19      vi.    Catherine (Kate) Washington was born circa __ ___ 1848.

There were no known children of Dr. James A.2 Washington and Mary Lancaster (--?--).

 

6. Elizabeth Heritage2 Washington (John1)[42],[43],[44] was born on 10 Feb 1808.[45],[46] She married Richard Grist on 18 Jun 1827 in Kinston, Lenoir County, North Carolina.[47] She married Dr. Reubin Knox on 21 Jul 1840 in Kinston, Lenoir County, North Carolina.[48],[49] She died on 12 Nov 1890 in Raleigh, Wake County, North Carolina, at age 82.

 

 

In the 70's there was a descendant - Mrs. A. W. Knox of Arlington

 

Graham Papers

 

Vol IV - 1851 - 1856 - letter from Eliza Evans to William Graham - letter and notes say Eliza was Eliza Caroline Washington (1819 - 1884) sister to Susannah Washington Graham. Eliza had married Dr. Augustus Evans - 1819 - 1863) of Goldsboro and they lived in New York in Brooklyn - Eliza in her letter mentioned Laura (no last name) and said she was to marry Dr. Evans her brother in law - Who was this Eliza and this information is probably wrong?

 

Craven Co Deed Book 54 p 425 - Marriage Contract between Reubin Knox of St. Louis and Eliza Grist of New Bern - her son was Franklin R. Grist. The Washington Bibles states they were married in Hillsborough.

 

Eliza was dec by 18 Nov 1891

 

There is an entry at Cedar Grove in New Bern - Ella Knox - very close to Betty Knox and James B. Hughes - d 3 Oct 1886 aged 50 years - was that really Eliza Washington Grist Knox?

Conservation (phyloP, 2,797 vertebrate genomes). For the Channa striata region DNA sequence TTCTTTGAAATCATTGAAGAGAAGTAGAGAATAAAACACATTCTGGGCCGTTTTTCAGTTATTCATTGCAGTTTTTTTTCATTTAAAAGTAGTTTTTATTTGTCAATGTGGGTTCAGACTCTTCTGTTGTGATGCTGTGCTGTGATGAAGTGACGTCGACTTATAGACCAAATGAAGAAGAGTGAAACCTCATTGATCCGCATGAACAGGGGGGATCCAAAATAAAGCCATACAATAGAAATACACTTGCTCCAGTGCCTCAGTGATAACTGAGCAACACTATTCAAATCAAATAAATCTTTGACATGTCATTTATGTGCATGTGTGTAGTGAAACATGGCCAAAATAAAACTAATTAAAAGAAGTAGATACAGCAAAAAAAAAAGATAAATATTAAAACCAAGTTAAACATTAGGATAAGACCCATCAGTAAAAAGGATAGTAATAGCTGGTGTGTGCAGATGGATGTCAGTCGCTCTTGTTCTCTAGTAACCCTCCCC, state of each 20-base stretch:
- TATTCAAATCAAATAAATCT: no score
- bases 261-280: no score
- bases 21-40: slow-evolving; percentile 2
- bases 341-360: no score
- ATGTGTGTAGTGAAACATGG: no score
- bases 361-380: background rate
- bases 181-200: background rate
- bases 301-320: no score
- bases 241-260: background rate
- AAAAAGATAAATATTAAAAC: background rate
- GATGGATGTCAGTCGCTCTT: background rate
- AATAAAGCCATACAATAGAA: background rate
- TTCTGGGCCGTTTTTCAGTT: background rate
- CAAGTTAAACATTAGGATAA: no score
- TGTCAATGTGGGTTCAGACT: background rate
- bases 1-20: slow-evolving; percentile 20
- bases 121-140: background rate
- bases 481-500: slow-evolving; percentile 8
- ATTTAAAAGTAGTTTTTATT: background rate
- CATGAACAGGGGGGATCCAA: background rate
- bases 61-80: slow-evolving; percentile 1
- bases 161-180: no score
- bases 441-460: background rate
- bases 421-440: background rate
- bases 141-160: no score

Elizabeth studied at Mrs. White's in Raleigh between 1822 and 1824.

 

LENOIR COUNTY DEEDS

 

BOOK 2

14 Sept 1876; John C & wife Julia to Eliza H. Knox; mortgage - $12,500; remaining ½ of all real estate mentioned & described; no description of land given

 

RALEIGH REGISTER 13 Nov 1890; Eliza Heritage Knox; died this city 12 Nov

 

Md Kinston 18; by Rev. Mr. Hatch; Richard Grist Esq of Washington to Miss Eliza H. Washington; 29 Jun 1827.

Richard Grist died on 21 Sep 1833.[50]

 

John Cobb to Ann Grist daughter of the late Gen. Grist - 20 May 1818 - Christ Church, New Bern.

 

Seems to be a close connection between the Cobbs, Washington, and Grist families.

 

Richard Grist and at least one of his children were buried at the Chocowinty family cemetery according to the Washington Bible.

Known children of Elizabeth Heritage2 Washington and Richard Grist were as follows:

                    20        i.    Cobb3 Grist died on 31 Mar 1835.

                    21       ii.    Franklin Richard Grist was born on 22 Dec 1828. He died on 25 Feb 1912 in Raleigh, Wake County, North Carolina, at age 83.